I’m not sure how good the stat buttons are here, but a quick bit of research shows over a million visitors (thanks also to the bots who seem particularly interested in a set of my rules with a certain title), 411 posts written, 8265 comments made (half of them are of course my replies) and the top most viewed post covers ‘Comparing Tactical WWII Systems’, which to date has garnered over 15,000 views. The post is over 8 years old now and could probably do with an update or some sort of re-imagining.
I was trying to work out that if I were an author, writing books and getting paid for it, just how many books worth of text I have written over the past ten years ….. there is probably a very good reason why we are given just 8 fingers and 2 thumbs, it keeps things simple and counting limited to things that are really important, like how many roast potatoes I like!
Readership figures have dropped from around 12k plus per month to around 10k and I put much of this down to the migration of interest away from blogs and towards Facebook groups and YouTube.
We all have limited time to browse and I imagine that my longer posts can lose out to the fast grab of Facebook and Youtube.
Some will appreciate the extra detail here, but I do ‘get it’ that ploughing through a wall of text is not always convenient and I feel inclined to rein in posting length, not so much to respond to figures and trend, but just for me to spend less time at the keyboard.
I would be quite happy to post less frequently, I am not chasing post numbers and these days I am fully resigned to the fact that only a small percentage of kindly folk who read a full article will bother to comment, but subject matter naturally occurs at the rate that I post and in some respects, it returns favour to the hobby, helping highlight designs, designers and producers.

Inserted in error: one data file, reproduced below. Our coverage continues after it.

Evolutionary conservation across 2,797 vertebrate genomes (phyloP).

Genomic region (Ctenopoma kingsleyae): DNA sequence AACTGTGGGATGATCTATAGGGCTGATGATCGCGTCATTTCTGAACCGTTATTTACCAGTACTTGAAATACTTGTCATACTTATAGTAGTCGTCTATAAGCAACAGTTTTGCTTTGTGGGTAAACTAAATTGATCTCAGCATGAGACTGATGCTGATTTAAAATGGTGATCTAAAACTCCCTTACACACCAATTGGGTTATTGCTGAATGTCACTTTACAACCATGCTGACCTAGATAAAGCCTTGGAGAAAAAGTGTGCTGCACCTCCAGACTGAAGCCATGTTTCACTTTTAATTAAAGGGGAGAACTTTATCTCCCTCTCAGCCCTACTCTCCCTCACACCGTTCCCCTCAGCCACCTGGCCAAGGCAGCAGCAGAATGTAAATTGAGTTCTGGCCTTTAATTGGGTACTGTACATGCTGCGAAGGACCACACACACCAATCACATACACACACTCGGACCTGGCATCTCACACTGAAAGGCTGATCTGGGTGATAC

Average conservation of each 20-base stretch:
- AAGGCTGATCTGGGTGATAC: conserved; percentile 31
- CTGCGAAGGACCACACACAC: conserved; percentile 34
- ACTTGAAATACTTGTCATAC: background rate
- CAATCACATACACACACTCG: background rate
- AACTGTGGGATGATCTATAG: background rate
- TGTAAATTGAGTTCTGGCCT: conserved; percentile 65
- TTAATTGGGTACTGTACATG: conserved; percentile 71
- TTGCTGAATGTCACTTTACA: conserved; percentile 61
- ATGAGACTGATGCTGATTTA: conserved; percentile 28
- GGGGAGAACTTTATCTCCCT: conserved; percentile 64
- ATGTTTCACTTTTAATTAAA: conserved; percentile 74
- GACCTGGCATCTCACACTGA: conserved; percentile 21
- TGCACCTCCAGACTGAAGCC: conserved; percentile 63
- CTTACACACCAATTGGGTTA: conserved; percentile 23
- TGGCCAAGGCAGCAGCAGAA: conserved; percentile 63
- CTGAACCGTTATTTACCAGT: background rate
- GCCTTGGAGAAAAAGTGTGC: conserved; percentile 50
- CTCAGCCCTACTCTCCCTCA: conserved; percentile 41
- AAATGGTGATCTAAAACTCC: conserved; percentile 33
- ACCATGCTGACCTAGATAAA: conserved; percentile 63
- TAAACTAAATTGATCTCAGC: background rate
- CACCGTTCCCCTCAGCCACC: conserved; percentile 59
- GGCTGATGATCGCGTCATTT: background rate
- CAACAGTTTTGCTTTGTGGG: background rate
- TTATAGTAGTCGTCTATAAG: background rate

At several points in the past 10 years I have wondered about how long there will be things to write about and yet the ‘well’ never seems to run dry. Sometimes the enthusiasm to write dips, but the material is still there.
Blogging does bring some mysteries of the universe, such as why I sometimes have to submit a comment to my own blog four times before it will load up (bug?) and why Norton Anti-Virus has decided that my blog is a ‘Phishing risk’ and also why people with names like Abigale Huels and Dream Medicine haunt my comments with spam links to no doubt wondrous things …. I’m still trying to get through the pile of Viagra that the last spammer sold me!
Considering the blog in effect covers a lot of product and can easily be mistaken as a collection of reviews, the long time readers will know that the blog prides itself on being independent of external influence. Everything I write about, I have bought and enjoyed enough to want to write about it. That might not always produce the best objectivity, but the writing is honest and readers that generally like the same sort of games that I like …. will probably be happy with what crops up here.
So thanks as always to all those who take the time to read this stuff and in particular to those who have been unstinting in their visible support through comments and following over the years.
Future Plans for the blog? - well just more of the same really, but perhaps not as lengthy …… though I have of course said that before and Mr. Wordy does not yet seem ready to lay down and roll over :-).
As I settle more into game ‘series’ for easier, more sustainable play, there may not be as much new rule sets being delved into and ‘reviewed’ for want of a better word.
I can see AAR’s being briefer and more superficial like the one above and other interests coming to the fore, such as campaigns and the crossover between figures and boardgames being explored and more commonly presented. I know that I want to do more at promoting the Pocket Army concept for getting figures onto the kitchen / dining table.
None of it actually matters too much, but a bit of escapism and hobby immersion does keep us bobbing along nicely. Thanks all and thanks to Google for giving us a free platform.
The first post for this blog from the White Star Rising game - LINK
Comparing WWII tactical systems, most viewed post (and more work than I care to think about!) LINK
My sister webspace ‘COMMANDERS’ is being re-configured to showcase various figure and boardgame systems that I am enjoying and gives a flavour of where current ongoing projects are up to. Link.